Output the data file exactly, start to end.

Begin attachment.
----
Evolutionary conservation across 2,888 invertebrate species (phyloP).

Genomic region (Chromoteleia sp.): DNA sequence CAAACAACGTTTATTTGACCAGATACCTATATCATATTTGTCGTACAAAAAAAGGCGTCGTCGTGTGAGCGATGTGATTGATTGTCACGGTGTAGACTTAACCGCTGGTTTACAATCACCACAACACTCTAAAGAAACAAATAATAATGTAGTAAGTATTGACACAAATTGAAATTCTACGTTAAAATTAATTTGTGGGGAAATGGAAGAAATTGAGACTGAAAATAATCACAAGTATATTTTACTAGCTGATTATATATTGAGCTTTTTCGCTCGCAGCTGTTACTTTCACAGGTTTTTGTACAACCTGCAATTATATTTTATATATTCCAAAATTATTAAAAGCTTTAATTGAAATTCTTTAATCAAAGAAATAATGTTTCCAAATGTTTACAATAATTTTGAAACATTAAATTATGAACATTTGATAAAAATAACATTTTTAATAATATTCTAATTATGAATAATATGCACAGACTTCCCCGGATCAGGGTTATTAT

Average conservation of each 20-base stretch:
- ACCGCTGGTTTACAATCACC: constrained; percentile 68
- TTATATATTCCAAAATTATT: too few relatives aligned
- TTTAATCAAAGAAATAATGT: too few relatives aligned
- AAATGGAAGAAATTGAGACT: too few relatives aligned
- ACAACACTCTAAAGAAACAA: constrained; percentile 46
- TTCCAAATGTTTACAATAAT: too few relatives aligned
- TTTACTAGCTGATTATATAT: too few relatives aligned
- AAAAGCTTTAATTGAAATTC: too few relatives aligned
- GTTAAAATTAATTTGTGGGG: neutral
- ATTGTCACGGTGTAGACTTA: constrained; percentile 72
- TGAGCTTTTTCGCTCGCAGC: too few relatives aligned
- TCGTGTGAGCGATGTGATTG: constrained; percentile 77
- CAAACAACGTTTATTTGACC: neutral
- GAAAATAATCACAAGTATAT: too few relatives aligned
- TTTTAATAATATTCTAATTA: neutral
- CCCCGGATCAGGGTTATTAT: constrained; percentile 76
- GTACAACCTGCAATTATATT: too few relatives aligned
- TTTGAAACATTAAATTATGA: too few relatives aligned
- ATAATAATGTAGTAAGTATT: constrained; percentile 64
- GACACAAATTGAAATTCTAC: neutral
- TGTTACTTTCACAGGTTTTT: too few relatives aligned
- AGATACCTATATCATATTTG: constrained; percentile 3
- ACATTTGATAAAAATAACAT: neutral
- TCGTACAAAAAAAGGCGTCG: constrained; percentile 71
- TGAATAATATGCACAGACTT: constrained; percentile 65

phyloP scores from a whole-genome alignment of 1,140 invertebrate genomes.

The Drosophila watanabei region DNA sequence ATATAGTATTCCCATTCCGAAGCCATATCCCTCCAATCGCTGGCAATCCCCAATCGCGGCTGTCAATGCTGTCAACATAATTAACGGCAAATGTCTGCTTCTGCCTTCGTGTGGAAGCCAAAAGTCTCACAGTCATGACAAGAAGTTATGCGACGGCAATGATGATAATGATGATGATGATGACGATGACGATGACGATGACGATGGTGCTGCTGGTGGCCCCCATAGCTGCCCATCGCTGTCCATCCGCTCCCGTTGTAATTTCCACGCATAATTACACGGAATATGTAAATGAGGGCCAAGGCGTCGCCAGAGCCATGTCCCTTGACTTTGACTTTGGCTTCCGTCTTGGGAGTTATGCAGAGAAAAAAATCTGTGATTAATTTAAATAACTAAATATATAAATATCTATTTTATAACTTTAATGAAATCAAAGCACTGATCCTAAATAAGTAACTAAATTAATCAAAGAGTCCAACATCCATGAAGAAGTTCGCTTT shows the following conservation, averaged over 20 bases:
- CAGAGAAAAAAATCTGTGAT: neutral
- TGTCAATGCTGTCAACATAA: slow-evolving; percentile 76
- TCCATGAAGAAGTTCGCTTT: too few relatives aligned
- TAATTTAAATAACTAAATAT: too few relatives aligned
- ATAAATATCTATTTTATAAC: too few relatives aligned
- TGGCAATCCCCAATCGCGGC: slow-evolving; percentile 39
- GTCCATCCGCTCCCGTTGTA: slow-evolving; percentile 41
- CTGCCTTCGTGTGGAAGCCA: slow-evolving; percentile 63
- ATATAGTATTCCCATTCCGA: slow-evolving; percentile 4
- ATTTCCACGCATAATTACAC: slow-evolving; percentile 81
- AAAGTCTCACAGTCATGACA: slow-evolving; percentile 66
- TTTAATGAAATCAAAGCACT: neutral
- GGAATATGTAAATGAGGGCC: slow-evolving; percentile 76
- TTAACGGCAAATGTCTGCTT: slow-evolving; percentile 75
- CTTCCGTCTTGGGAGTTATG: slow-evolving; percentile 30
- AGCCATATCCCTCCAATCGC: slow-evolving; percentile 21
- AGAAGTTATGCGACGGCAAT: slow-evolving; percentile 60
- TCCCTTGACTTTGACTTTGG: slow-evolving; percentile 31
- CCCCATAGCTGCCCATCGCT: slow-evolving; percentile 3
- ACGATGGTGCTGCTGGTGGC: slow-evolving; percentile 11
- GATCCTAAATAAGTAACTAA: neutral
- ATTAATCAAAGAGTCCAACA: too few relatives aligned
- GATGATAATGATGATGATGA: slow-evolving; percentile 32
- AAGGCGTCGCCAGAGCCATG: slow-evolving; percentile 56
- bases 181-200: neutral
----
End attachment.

Evolutionary conservation across 2,888 invertebrate species (phyloP).

Genomic region (Chromoteleia sp.): DNA sequence CAAACAACGTTTATTTGACCAGATACCTATATCATATTTGTCGTACAAAAAAAGGCGTCGTCGTGTGAGCGATGTGATTGATTGTCACGGTGTAGACTTAACCGCTGGTTTACAATCACCACAACACTCTAAAGAAACAAATAATAATGTAGTAAGTATTGACACAAATTGAAATTCTACGTTAAAATTAATTTGTGGGGAAATGGAAGAAATTGAGACTGAAAATAATCACAAGTATATTTTACTAGCTGATTATATATTGAGCTTTTTCGCTCGCAGCTGTTACTTTCACAGGTTTTTGTACAACCTGCAATTATATTTTATATATTCCAAAATTATTAAAAGCTTTAATTGAAATTCTTTAATCAAAGAAATAATGTTTCCAAATGTTTACAATAATTTTGAAACATTAAATTATGAACATTTGATAAAAATAACATTTTTAATAATATTCTAATTATGAATAATATGCACAGACTTCCCCGGATCAGGGTTATTAT

Average conservation of each 20-base stretch:
- ACCGCTGGTTTACAATCACC: constrained; percentile 68
- TTATATATTCCAAAATTATT: too few relatives aligned
- TTTAATCAAAGAAATAATGT: too few relatives aligned
- AAATGGAAGAAATTGAGACT: too few relatives aligned
- ACAACACTCTAAAGAAACAA: constrained; percentile 46
- TTCCAAATGTTTACAATAAT: too few relatives aligned
- TTTACTAGCTGATTATATAT: too few relatives aligned
- AAAAGCTTTAATTGAAATTC: too few relatives aligned
- GTTAAAATTAATTTGTGGGG: neutral
- ATTGTCACGGTGTAGACTTA: constrained; percentile 72
- TGAGCTTTTTCGCTCGCAGC: too few relatives aligned
- TCGTGTGAGCGATGTGATTG: constrained; percentile 77
- CAAACAACGTTTATTTGACC: neutral
- GAAAATAATCACAAGTATAT: too few relatives aligned
- TTTTAATAATATTCTAATTA: neutral
- CCCCGGATCAGGGTTATTAT: constrained; percentile 76
- GTACAACCTGCAATTATATT: too few relatives aligned
- TTTGAAACATTAAATTATGA: too few relatives aligned
- ATAATAATGTAGTAAGTATT: constrained; percentile 64
- GACACAAATTGAAATTCTAC: neutral
- TGTTACTTTCACAGGTTTTT: too few relatives aligned
- AGATACCTATATCATATTTG: constrained; percentile 3
- ACATTTGATAAAAATAACAT: neutral
- TCGTACAAAAAAAGGCGTCG: constrained; percentile 71
- TGAATAATATGCACAGACTT: constrained; percentile 65

phyloP scores from a whole-genome alignment of 1,140 invertebrate genomes.

The Drosophila watanabei region DNA sequence ATATAGTATTCCCATTCCGAAGCCATATCCCTCCAATCGCTGGCAATCCCCAATCGCGGCTGTCAATGCTGTCAACATAATTAACGGCAAATGTCTGCTTCTGCCTTCGTGTGGAAGCCAAAAGTCTCACAGTCATGACAAGAAGTTATGCGACGGCAATGATGATAATGATGATGATGATGACGATGACGATGACGATGACGATGGTGCTGCTGGTGGCCCCCATAGCTGCCCATCGCTGTCCATCCGCTCCCGTTGTAATTTCCACGCATAATTACACGGAATATGTAAATGAGGGCCAAGGCGTCGCCAGAGCCATGTCCCTTGACTTTGACTTTGGCTTCCGTCTTGGGAGTTATGCAGAGAAAAAAATCTGTGATTAATTTAAATAACTAAATATATAAATATCTATTTTATAACTTTAATGAAATCAAAGCACTGATCCTAAATAAGTAACTAAATTAATCAAAGAGTCCAACATCCATGAAGAAGTTCGCTTT shows the following conservation, averaged over 20 bases:
- CAGAGAAAAAAATCTGTGAT: neutral
- TGTCAATGCTGTCAACATAA: slow-evolving; percentile 76
- TCCATGAAGAAGTTCGCTTT: too few relatives aligned
- TAATTTAAATAACTAAATAT: too few relatives aligned
- ATAAATATCTATTTTATAAC: too few relatives aligned
- TGGCAATCCCCAATCGCGGC: slow-evolving; percentile 39
- GTCCATCCGCTCCCGTTGTA: slow-evolving; percentile 41
- CTGCCTTCGTGTGGAAGCCA: slow-evolving; percentile 63
- ATATAGTATTCCCATTCCGA: slow-evolving; percentile 4
- ATTTCCACGCATAATTACAC: slow-evolving; percentile 81
- AAAGTCTCACAGTCATGACA: slow-evolving; percentile 66
- TTTAATGAAATCAAAGCACT: neutral
- GGAATATGTAAATGAGGGCC: slow-evolving; percentile 76
- TTAACGGCAAATGTCTGCTT: slow-evolving; percentile 75
- CTTCCGTCTTGGGAGTTATG: slow-evolving; percentile 30
- AGCCATATCCCTCCAATCGC: slow-evolving; percentile 21
- AGAAGTTATGCGACGGCAAT: slow-evolving; percentile 60
- TCCCTTGACTTTGACTTTGG: slow-evolving; percentile 31
- CCCCATAGCTGCCCATCGCT: slow-evolving; percentile 3
- ACGATGGTGCTGCTGGTGGC: slow-evolving; percentile 11
- GATCCTAAATAAGTAACTAA: neutral
- ATTAATCAAAGAGTCCAACA: too few relatives aligned
- GATGATAATGATGATGATGA: slow-evolving; percentile 32
- AAGGCGTCGCCAGAGCCATG: slow-evolving; percentile 56
- bases 181-200: neutral